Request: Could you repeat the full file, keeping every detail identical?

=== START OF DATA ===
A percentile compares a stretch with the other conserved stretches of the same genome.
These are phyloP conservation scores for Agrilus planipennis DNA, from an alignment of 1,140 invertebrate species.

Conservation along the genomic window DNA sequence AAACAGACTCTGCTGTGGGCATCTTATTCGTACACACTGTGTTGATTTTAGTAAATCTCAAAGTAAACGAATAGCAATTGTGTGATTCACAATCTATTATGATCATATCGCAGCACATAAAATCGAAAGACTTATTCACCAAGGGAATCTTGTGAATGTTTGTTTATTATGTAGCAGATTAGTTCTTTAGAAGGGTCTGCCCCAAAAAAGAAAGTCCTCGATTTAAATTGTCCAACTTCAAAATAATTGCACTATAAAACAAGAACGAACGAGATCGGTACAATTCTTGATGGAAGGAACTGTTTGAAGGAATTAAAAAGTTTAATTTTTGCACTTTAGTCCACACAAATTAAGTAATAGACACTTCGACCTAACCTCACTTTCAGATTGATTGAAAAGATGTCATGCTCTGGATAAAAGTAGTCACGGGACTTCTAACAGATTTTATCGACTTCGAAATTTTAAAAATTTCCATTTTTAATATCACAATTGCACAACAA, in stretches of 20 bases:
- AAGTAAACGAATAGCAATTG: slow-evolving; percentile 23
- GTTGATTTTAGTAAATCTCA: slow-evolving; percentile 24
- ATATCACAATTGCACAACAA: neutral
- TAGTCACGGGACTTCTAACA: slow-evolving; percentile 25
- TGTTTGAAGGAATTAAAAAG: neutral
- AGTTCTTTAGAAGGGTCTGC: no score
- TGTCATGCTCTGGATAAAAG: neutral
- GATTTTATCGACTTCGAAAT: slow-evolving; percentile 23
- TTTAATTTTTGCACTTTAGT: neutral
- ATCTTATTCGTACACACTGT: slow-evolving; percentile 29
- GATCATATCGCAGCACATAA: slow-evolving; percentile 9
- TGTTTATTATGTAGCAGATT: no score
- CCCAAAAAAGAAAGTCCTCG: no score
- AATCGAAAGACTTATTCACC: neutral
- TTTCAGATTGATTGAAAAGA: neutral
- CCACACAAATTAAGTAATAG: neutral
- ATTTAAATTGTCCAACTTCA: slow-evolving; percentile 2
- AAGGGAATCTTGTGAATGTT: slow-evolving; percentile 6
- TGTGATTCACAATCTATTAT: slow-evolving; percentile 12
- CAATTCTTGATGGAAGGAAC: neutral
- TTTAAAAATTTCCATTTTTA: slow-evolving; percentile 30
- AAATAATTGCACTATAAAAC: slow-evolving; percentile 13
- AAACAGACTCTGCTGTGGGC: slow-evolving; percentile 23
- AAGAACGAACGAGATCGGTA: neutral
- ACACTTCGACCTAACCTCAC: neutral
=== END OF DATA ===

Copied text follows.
A percentile compares a stretch with the other conserved stretches of the same genome.
These are phyloP conservation scores for Agrilus planipennis DNA, from an alignment of 1,140 invertebrate species.

Conservation along the genomic window DNA sequence AAACAGACTCTGCTGTGGGCATCTTATTCGTACACACTGTGTTGATTTTAGTAAATCTCAAAGTAAACGAATAGCAATTGTGTGATTCACAATCTATTATGATCATATCGCAGCACATAAAATCGAAAGACTTATTCACCAAGGGAATCTTGTGAATGTTTGTTTATTATGTAGCAGATTAGTTCTTTAGAAGGGTCTGCCCCAAAAAAGAAAGTCCTCGATTTAAATTGTCCAACTTCAAAATAATTGCACTATAAAACAAGAACGAACGAGATCGGTACAATTCTTGATGGAAGGAACTGTTTGAAGGAATTAAAAAGTTTAATTTTTGCACTTTAGTCCACACAAATTAAGTAATAGACACTTCGACCTAACCTCACTTTCAGATTGATTGAAAAGATGTCATGCTCTGGATAAAAGTAGTCACGGGACTTCTAACAGATTTTATCGACTTCGAAATTTTAAAAATTTCCATTTTTAATATCACAATTGCACAACAA, in stretches of 20 bases:
- AAGTAAACGAATAGCAATTG: slow-evolving; percentile 23
- GTTGATTTTAGTAAATCTCA: slow-evolving; percentile 24
- ATATCACAATTGCACAACAA: neutral
- TAGTCACGGGACTTCTAACA: slow-evolving; percentile 25
- TGTTTGAAGGAATTAAAAAG: neutral
- AGTTCTTTAGAAGGGTCTGC: no score
- TGTCATGCTCTGGATAAAAG: neutral
- GATTTTATCGACTTCGAAAT: slow-evolving; percentile 23
- TTTAATTTTTGCACTTTAGT: neutral
- ATCTTATTCGTACACACTGT: slow-evolving; percentile 29
- GATCATATCGCAGCACATAA: slow-evolving; percentile 9
- TGTTTATTATGTAGCAGATT: no score
- CCCAAAAAAGAAAGTCCTCG: no score
- AATCGAAAGACTTATTCACC: neutral
- TTTCAGATTGATTGAAAAGA: neutral
- CCACACAAATTAAGTAATAG: neutral
- ATTTAAATTGTCCAACTTCA: slow-evolving; percentile 2
- AAGGGAATCTTGTGAATGTT: slow-evolving; percentile 6
- TGTGATTCACAATCTATTAT: slow-evolving; percentile 12
- CAATTCTTGATGGAAGGAAC: neutral
- TTTAAAAATTTCCATTTTTA: slow-evolving; percentile 30
- AAATAATTGCACTATAAAAC: slow-evolving; percentile 13
- AAACAGACTCTGCTGTGGGC: slow-evolving; percentile 23
- AAGAACGAACGAGATCGGTA: neutral
- ACACTTCGACCTAACCTCAC: neutral